Saluting the Courage of Refugees

KUALA LUMPUR, 20 June 2005 - Think of refugees as people whose houses are on fire. They cannot return back into that fire, they must flee for safety.

The UN Refugee Agency (UNHCR) Representative, Dr Volker Türk on the World Refugee Day event here today, said that refugees cannot return home to their countries of origin. They left them, often under most dangerous circumstances, with no belongings or documents, because of war, serious human rights violations, discrimination or simply because they had the wrong religion, gender, political opinion or race.

"It is important to dispel the damaging myths about refugees," said Dr Türk. "These myths hinder people from opening their hearts to help refugees."

According to Dr Türk, one of the misconceptions about refugees is that they are migrants. This is not true, because unlike migrants, refugees do not flee their country for better material improvements and they do not enjoy the protection of their Government. Refugees cannot return home.

"People believe that refugees want to stay in the host country and be parasites," said Dr Türk. "This is not true as a refugees' most fervent wish is to return to his/her own country as soon as possible. However, this is not always possible due to the situation back home."

Dr Türk added that refugees were frequently viewed with distrust and regarded as criminals.

"Refugees are afraid of committing crimes in a host country because they do not want to be sent back," Dr Türk. "If you speak with a refugee, you will understand better that they are no different than you and I.

"But the biggest difference is the courage they display. We are humbled by their experience, stunned by their creativity and resourcefulness, as well as deeply grateful for the courage they demonstrate."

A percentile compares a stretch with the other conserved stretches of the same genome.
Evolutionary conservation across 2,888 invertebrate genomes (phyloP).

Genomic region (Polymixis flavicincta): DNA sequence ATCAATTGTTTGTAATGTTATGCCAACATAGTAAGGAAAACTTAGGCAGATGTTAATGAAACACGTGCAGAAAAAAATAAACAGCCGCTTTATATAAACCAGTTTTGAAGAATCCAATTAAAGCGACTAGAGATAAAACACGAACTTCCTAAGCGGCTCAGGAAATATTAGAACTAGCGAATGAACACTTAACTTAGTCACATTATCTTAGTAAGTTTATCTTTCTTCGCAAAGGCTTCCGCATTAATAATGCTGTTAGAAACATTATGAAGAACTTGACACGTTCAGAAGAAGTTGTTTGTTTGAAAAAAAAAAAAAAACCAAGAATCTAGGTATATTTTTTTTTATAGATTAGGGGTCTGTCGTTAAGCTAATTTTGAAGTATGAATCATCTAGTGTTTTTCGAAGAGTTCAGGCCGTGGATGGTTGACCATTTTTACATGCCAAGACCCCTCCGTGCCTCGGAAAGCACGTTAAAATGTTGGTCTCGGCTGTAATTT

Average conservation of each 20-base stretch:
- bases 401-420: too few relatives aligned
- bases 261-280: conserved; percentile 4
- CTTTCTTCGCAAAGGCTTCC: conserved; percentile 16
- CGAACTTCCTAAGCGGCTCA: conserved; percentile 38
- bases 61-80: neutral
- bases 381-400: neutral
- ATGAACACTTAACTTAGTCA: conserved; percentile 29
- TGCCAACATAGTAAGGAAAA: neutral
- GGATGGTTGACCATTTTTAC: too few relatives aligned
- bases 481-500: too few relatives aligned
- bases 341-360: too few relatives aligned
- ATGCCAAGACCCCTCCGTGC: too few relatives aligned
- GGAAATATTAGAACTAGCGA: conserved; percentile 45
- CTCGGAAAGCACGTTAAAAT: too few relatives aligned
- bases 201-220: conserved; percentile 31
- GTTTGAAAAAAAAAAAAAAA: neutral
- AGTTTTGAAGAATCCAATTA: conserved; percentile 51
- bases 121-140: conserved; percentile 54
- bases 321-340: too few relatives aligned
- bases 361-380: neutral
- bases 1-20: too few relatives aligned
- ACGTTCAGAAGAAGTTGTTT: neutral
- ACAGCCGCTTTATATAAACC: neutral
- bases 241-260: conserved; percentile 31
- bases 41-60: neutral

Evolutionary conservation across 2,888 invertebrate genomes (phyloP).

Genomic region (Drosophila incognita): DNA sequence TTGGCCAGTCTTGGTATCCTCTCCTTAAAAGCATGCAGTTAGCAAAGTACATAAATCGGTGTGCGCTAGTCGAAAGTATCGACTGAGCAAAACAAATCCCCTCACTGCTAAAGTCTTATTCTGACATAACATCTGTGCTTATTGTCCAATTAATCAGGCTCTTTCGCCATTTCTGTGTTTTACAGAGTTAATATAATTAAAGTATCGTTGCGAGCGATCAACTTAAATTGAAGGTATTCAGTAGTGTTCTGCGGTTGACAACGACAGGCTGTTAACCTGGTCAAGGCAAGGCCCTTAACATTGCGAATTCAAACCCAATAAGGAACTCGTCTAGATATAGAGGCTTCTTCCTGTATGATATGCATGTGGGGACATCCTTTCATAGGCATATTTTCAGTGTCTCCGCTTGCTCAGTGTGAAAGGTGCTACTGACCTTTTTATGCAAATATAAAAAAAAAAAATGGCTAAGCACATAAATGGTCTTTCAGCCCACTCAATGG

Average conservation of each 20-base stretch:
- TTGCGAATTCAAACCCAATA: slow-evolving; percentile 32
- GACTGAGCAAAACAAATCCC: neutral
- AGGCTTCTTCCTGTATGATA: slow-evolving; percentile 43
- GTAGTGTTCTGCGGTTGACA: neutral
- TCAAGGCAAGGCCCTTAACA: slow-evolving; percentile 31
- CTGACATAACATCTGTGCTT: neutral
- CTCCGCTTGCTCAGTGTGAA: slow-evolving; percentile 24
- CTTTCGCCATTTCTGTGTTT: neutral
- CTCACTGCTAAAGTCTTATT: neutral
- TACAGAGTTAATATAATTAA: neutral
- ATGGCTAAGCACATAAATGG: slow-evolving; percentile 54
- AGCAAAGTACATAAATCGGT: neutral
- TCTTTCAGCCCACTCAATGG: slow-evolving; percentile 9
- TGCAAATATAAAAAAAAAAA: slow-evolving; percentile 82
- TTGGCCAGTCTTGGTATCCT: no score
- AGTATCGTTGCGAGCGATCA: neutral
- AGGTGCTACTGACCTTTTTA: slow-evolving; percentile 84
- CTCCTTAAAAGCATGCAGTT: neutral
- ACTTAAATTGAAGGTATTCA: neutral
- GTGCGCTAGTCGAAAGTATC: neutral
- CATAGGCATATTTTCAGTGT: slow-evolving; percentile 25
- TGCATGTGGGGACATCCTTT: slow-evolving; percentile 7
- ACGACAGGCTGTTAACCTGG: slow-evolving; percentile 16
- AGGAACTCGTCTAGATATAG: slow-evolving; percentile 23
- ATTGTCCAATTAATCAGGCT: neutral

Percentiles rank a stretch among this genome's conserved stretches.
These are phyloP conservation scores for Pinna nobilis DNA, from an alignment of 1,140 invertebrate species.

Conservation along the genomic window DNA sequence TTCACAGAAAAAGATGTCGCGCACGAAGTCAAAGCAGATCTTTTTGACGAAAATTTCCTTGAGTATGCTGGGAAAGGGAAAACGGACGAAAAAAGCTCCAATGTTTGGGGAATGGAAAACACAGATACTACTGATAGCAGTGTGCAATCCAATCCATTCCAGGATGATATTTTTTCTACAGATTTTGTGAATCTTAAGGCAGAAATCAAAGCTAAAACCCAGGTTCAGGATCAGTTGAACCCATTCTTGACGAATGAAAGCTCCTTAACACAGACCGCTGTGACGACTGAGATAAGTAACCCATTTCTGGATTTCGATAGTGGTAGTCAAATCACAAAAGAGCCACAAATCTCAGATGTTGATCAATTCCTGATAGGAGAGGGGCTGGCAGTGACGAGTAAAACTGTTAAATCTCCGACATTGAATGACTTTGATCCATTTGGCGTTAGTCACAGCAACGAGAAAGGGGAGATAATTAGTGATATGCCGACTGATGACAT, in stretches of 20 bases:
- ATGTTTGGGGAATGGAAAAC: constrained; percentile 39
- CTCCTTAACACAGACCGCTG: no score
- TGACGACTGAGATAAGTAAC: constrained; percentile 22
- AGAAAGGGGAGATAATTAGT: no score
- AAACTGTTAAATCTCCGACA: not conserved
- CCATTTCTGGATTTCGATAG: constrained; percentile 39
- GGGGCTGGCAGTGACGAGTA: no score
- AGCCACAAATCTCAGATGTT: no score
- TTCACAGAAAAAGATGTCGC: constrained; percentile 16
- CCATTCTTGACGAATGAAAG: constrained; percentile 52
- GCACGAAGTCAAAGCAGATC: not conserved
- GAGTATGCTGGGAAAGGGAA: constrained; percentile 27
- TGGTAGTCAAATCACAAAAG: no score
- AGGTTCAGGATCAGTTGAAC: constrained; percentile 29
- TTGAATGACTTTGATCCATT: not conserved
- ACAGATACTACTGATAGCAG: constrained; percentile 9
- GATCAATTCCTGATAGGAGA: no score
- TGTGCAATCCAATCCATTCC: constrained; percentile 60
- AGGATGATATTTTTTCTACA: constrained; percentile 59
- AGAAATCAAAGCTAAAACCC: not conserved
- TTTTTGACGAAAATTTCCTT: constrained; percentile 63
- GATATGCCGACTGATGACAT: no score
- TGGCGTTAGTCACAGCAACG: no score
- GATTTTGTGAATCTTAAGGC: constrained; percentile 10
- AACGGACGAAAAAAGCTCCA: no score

UNHCR and the office of Dato Seri Mohamed Nazri Aziz today jointly organised an event to commemorate World Refugee Day by launching the Bahasa Malaysia version of a Handbook for Parliamentarians on Refugee Law called "Refugee Protection: A Guide to International Law". This is the first time this book is translated into Bahasa Malaysia.

The Handbook on Refugee Law for Parliamentarians is the result of collaboration between the Inter-Parliamentary Union and UNHCR and has been translated into over thirty languages. It serves as a guide to Members of Parliament, informing them of the key principles and challenges of refugee protection. It also intends to mobilise members of Parliament, as opinion leaders, law and policy makers, to secure adequate protection of refugees in Malaysia and elsewhere.

UNHCR acknowledged the importance of developing partnerships with Parliamentarians as they were crucial in shaping the policies of the nation.

"Parliamentarians play a crucial role in ensuring protection to refugees, in fostering a climate of tolerance and understanding for their plight and in opening communities to assist them with empathy," said Dr Türk. "You are indeed important stakeholders when it comes to demonstrating humanitarian commitment and promoting values of compassion, solidarity and providing sanctuary to those who are at risk."

World Refugee Day is a salute to the indomitable spirit and courage of the world's refugees, which is celebrated every year on 20 June. In 2005, World Refugee Day will focus on the theme of ‘Courage', to celebrate the courage and perseverance of refugees who have lost everything, yet remain positive in their will to rebuild their lives.

"Over the past five and a half decades, UNHCR has had the privilege and the responsibility of helping more than 50 million uprooted people rebuild their lives," said Dr Türk. "Throughout UNHCR's proud history, we have been constantly inspired by the incredible courage of the refugees we help and protect. While every refugee's story is different and their anguish personal, they all share a common thread of uncommon courage - the courage not only to survive, but to persevere and rebuild their shattered lives."

As of end May 2005, there are some 40,000 refugees registered with UNHCR in Malaysia. Approximately 20,000 are Acehnese from the Indonesian Province of Aceh, while some 10,000 are Rohingyas from the Northern Rakhine State in Myanmar. The remaining 10,000 are other ethnic minorities from Myanmar and from other countries.

To commemorate World Refugee Day 2005, UNHCR in Malaysia will also organise a Photo essay installation on refugees: UNHCR collaborated with photographer Bernice Chauly to capture the stories of refugees in Malaysia through their portraits. This project aims to put a human face to the refugee statistics in Malaysia, and create greater compassion and understanding among Malaysians on the lives of refugees in this country. This will be officially launched on Monday, 11 July 2005 at the KL Performance Art Center. Time to be confirmed.





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